What is significant is that for the top 5 percent and 10 percent of earners, the ratio of taxes paid compared with income earned has risen. For example, in 1980, the top 10 percent earned 32 percent of the income and paid 44 percent of the taxes—a ratio of 1.4. In 2004, this group earned more of the income (44 percent) but paid a lot more of the taxes (68 percent)—a ratio of 1.6. In other words, progressivity—in terms of share of total taxes paid—has risen. On the other hand, for the top 1 percent of earners, progressivity has declined from a ratio of 2.2 in 1980 to 1.9 in 2004.
9. Have gains by the rich come at the expense of a declining living standard for the middle class?
No. If Bill Gates suddenly took his tens of billions of dollars and moved to France, income distribution in America would temporarily appear more equitable, even though no one would be better off. Median family income in America between 1980 and 2004 grew by 17 percent. The middle class (defined as those between the 40th and the 60th percentiles of income) isn’t falling behind or “disappearing.” It is getting richer. The lower income bound for the middle class has risen by about $12,000 (after inflation) since 1967. The upper income bound for the middle class is now roughly $68,000—some $23,000 higher than in 1967. Thus, a family in the 60th percentile has 50 percent more buying power than 30 years ago. To paraphrase John F. Kennedy, this has been a “rising tide” expansion, with most (though not all) boats lifted.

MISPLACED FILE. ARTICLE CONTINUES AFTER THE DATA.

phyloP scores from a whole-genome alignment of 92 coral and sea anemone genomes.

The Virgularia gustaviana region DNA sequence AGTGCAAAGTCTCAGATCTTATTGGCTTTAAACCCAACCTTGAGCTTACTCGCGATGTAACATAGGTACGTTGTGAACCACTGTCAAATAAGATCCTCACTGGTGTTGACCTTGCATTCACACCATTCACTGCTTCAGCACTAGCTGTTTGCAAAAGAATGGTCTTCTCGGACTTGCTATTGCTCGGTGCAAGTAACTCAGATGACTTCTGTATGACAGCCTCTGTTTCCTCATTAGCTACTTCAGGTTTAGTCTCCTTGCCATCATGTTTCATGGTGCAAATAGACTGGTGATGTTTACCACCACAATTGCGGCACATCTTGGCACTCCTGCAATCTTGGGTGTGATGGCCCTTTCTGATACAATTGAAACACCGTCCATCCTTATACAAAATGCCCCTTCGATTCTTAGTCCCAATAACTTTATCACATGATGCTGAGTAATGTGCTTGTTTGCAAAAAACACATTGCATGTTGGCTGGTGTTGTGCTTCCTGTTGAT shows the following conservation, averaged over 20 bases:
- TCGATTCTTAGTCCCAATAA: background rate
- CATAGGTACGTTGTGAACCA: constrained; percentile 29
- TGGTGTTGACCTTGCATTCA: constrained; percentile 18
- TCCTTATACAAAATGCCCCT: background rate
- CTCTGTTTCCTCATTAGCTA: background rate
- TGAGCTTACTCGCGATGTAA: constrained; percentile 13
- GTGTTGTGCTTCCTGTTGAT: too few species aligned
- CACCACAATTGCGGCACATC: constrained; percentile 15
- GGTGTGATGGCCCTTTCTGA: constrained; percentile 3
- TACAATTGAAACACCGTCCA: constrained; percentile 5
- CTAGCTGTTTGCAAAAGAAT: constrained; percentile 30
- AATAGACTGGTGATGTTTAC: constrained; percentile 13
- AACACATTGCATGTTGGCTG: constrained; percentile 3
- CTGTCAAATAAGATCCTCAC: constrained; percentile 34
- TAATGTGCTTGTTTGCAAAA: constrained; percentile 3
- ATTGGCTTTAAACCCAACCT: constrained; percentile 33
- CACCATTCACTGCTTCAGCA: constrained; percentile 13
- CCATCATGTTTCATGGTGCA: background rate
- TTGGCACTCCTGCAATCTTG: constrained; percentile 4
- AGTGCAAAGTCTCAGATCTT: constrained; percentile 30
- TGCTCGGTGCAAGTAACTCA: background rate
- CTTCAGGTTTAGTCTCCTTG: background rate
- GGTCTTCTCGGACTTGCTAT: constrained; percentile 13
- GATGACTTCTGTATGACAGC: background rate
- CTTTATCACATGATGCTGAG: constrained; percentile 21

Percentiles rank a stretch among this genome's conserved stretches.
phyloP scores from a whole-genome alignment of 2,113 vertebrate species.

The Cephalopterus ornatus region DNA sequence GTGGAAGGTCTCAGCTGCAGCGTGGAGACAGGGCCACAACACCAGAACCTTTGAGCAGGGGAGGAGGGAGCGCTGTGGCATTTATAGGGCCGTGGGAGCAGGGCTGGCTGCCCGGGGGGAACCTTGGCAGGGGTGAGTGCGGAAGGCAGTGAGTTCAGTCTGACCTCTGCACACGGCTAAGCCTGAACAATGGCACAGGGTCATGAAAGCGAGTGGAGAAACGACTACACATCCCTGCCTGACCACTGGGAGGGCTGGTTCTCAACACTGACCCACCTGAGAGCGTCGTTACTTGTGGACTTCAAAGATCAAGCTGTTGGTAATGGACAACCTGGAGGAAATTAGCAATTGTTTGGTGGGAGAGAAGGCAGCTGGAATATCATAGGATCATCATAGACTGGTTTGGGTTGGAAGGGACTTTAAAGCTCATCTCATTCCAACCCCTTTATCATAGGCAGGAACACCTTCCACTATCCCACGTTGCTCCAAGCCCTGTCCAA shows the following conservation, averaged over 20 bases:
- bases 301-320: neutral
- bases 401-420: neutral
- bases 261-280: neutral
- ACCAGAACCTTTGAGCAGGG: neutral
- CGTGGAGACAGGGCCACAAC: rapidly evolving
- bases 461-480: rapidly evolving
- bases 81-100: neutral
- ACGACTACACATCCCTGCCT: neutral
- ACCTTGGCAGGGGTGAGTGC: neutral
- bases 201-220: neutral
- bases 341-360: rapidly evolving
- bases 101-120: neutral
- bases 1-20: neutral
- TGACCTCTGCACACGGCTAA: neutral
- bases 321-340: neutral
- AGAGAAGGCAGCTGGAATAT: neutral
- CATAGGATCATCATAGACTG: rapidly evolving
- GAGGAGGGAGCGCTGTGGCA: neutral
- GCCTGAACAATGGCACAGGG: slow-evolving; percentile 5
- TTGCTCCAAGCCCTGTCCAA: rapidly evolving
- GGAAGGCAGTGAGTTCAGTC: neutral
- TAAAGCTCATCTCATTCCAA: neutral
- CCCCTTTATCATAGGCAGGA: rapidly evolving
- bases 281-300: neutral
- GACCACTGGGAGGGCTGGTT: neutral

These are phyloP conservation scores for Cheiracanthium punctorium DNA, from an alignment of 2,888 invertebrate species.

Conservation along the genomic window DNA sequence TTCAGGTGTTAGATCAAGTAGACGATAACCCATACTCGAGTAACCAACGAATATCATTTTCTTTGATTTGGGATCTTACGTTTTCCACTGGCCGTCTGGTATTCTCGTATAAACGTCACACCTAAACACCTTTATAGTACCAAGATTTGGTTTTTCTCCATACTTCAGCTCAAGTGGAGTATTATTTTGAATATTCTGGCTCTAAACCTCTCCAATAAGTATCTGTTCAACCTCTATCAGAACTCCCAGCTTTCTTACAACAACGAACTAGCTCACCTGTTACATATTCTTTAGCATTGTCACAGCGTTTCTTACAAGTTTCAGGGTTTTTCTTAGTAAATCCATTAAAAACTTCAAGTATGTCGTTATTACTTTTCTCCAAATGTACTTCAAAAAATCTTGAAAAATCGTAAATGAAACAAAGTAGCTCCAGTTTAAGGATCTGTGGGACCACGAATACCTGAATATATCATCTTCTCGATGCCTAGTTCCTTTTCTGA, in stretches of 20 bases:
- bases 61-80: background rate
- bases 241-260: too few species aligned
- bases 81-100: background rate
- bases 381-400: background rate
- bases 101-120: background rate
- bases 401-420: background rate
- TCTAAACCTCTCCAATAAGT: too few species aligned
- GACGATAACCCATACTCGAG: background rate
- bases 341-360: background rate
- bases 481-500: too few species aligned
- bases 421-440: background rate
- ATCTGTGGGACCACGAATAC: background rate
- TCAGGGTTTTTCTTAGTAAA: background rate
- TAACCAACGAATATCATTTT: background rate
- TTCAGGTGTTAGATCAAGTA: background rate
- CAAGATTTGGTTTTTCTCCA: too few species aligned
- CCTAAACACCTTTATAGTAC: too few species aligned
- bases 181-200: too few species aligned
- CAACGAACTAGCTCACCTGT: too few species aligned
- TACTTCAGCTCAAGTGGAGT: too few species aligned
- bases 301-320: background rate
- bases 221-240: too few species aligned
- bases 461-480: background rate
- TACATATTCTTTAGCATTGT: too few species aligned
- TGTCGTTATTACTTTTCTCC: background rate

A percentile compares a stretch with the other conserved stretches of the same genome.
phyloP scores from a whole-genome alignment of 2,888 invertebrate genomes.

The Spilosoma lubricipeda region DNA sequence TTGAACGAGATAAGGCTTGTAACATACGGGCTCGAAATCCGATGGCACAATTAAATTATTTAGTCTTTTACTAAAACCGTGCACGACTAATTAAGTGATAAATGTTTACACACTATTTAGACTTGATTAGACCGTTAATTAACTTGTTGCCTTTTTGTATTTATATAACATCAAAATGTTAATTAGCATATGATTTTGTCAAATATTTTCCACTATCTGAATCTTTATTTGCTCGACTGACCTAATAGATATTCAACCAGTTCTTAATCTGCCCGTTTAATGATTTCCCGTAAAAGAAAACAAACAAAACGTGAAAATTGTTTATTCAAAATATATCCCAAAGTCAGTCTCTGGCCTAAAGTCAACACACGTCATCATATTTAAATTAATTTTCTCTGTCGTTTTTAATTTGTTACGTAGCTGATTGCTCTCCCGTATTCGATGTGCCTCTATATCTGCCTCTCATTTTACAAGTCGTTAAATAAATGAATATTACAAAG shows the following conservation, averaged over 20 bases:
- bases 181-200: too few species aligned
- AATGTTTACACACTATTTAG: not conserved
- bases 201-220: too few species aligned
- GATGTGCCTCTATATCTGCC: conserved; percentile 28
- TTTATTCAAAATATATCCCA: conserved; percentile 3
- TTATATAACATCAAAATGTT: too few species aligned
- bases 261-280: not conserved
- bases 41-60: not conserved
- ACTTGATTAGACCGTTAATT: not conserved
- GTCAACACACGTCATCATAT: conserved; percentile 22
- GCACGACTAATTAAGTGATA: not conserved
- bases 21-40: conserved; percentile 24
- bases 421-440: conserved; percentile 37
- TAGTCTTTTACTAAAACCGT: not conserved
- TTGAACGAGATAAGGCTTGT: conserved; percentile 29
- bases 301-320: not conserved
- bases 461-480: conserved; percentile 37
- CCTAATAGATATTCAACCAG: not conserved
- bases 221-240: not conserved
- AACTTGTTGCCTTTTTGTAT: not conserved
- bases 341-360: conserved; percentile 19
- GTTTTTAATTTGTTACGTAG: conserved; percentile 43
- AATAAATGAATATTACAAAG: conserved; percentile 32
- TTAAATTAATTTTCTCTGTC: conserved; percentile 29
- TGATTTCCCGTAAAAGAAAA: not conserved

10. Does the tax distribution look a lot different if we factor in other federal taxes, such as the payroll tax?